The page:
The Real, No Holds Barred Relationship Between Auto Insurance and Traffic Violations

When you were a teenager did you ever stop to wonder why was that your dad had an apoplexy when you drve a measly fifteen miles per hour over the speed limit? It was probably because, along with a healthy respect for the well being of their kid and their car, they had a healthy fear of watching their auto insurance premiums go flying up even higher than they already were. (Hey, insuring teenage drivers is not cheap!)

All joking besides, even a traffic violation as minor as a speeding ticket can have a devastating impact on your auto insurance premiums-and really, do not you have better things to do with your money than spend it on your auto insurance?

Important Facts:

· A single speeding ticket can raise your auto insurance premiums by as much as $ 900 over the course of 3 years.
· Even a minor traffic violation will stay on your record for up to 5 years, and some stay on for even longer than that.
· It's entirely up to the discretion of your auto insurance provider to determine whether or not your first liability will have an effect on your insurance premiums.

In order for a traffic violation to affect your auto insurance premiums, however, you have to be persuaded of the liability by a court, either by appearing before a judge and having him formally pronounce your guilt or by "confessing" by mailing in the payment for your ticket and skipping your fifteen minutes of fame in court. An officer writing a ticket is not sufficient to raise your rates. This offers you the unique opportunity to do one of two things:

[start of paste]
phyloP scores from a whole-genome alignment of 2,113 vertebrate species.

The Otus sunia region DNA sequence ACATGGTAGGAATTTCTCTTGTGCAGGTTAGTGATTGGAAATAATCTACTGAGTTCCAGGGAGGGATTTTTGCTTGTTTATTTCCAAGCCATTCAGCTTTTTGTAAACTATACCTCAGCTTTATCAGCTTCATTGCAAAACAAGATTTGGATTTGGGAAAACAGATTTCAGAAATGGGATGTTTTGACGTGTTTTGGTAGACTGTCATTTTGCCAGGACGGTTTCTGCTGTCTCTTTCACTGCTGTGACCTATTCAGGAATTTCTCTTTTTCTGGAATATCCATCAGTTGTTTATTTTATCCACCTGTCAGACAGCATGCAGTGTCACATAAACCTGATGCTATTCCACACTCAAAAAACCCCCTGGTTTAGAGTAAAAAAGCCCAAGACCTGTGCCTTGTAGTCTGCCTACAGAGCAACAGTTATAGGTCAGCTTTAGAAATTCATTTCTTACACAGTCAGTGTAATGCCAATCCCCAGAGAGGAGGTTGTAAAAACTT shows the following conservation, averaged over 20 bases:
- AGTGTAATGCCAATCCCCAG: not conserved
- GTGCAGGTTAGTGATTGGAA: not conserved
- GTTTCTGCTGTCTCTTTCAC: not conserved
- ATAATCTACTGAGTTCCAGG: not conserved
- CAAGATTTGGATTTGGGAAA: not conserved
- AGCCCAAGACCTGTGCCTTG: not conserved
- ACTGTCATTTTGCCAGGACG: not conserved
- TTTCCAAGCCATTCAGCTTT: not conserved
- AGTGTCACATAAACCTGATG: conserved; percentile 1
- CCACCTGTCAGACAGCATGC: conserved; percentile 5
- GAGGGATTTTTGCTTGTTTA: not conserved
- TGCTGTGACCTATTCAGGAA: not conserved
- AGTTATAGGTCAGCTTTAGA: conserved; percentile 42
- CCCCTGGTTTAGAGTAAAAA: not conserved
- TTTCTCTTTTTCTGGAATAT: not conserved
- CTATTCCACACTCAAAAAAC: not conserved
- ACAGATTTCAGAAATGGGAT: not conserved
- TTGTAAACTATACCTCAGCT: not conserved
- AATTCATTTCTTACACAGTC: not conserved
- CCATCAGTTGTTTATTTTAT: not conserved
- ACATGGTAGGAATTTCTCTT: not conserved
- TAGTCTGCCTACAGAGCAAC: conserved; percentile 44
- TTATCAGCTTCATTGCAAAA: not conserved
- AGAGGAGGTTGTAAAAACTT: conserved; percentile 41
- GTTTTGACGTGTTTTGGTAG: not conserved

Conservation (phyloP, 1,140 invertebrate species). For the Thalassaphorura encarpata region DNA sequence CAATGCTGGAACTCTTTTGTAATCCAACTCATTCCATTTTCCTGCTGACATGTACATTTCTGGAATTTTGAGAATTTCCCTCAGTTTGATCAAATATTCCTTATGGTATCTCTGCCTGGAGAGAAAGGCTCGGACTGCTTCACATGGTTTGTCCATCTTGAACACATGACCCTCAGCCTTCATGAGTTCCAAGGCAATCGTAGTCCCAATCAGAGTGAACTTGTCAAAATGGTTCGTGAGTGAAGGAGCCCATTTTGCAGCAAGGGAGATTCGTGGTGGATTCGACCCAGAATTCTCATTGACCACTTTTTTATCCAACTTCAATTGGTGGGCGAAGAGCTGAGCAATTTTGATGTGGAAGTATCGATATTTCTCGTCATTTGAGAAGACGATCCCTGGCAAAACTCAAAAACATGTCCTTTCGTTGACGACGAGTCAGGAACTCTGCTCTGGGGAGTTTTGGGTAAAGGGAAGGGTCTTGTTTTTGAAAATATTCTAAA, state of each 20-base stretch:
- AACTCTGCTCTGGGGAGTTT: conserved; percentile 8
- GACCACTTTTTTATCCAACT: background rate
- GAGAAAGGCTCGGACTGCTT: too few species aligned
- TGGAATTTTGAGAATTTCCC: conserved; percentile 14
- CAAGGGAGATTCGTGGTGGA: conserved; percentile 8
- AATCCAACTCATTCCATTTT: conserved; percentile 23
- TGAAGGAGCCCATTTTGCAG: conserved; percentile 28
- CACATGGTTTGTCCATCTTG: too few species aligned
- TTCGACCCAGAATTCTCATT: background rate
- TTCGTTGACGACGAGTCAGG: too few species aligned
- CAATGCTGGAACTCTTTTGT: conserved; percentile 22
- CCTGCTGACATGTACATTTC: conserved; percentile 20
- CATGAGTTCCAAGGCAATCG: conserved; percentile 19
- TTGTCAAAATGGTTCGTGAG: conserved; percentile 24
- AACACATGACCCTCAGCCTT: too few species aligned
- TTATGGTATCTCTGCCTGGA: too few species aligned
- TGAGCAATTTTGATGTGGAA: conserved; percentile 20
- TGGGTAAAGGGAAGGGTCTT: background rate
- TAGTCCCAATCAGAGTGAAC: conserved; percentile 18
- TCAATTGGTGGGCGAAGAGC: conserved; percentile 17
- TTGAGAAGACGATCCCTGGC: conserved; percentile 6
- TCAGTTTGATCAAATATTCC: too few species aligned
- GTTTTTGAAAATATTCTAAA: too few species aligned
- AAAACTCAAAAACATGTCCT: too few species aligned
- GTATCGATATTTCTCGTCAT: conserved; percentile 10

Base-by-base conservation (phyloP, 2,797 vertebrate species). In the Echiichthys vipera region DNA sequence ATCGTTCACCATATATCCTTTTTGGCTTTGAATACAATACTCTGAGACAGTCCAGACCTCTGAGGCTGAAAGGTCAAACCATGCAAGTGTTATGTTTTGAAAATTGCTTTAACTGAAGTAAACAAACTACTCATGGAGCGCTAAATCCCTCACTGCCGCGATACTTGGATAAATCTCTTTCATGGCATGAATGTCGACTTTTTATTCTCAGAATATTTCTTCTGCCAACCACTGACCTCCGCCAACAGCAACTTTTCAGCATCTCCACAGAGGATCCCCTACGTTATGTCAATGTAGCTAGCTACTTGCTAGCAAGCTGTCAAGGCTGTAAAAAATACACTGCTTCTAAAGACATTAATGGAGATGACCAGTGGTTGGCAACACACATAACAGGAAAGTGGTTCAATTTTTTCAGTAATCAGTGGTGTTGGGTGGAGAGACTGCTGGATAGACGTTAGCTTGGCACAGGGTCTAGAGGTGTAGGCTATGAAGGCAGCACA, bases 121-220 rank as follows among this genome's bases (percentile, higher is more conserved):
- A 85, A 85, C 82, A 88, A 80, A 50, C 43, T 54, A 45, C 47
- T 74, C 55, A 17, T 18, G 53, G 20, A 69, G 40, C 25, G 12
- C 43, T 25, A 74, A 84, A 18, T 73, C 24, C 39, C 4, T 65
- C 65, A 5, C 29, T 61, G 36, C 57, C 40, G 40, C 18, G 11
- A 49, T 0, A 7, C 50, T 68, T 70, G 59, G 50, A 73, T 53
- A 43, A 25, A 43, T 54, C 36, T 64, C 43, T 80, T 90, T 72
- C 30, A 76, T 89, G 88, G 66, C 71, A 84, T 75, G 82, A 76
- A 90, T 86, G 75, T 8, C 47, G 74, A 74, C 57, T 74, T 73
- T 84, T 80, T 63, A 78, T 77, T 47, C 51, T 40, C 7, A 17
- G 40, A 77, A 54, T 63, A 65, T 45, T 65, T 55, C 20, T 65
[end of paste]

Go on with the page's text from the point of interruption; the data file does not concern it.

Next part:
1) Fight the ticket. If you feel that you really were innocent (ie the car in front of you was speeding and the officer took you over instead, or if the officer wrote you a ticket for a DUI and failed to test you properly) and you have witnesses to back you up you may be able to fight the ticket and get a judge to throw it out. If a judge decides that you did not do it, you did not do it. It's as simple as that.

2) Ask for driving school. Everyone makes mistakes, and it's easy to commit a simple traffic violation through a moment of inattention or a blind panic over being late for work. That's why the court often offers you the alternative of attending driving school for your first offense. After you complete the class (which usually consist of two interminable days of feeling like you've been transported back to driver's education, although the instructors are usually more entertaining than your high school teachers ever were) you get to start with a clean slate.

If you can convince a judge to either throw out your ticket or send you to driving school your auto insurance premiums will never be affected and you'll have the chance to start over again without a ticket or a conviction hanging over your head.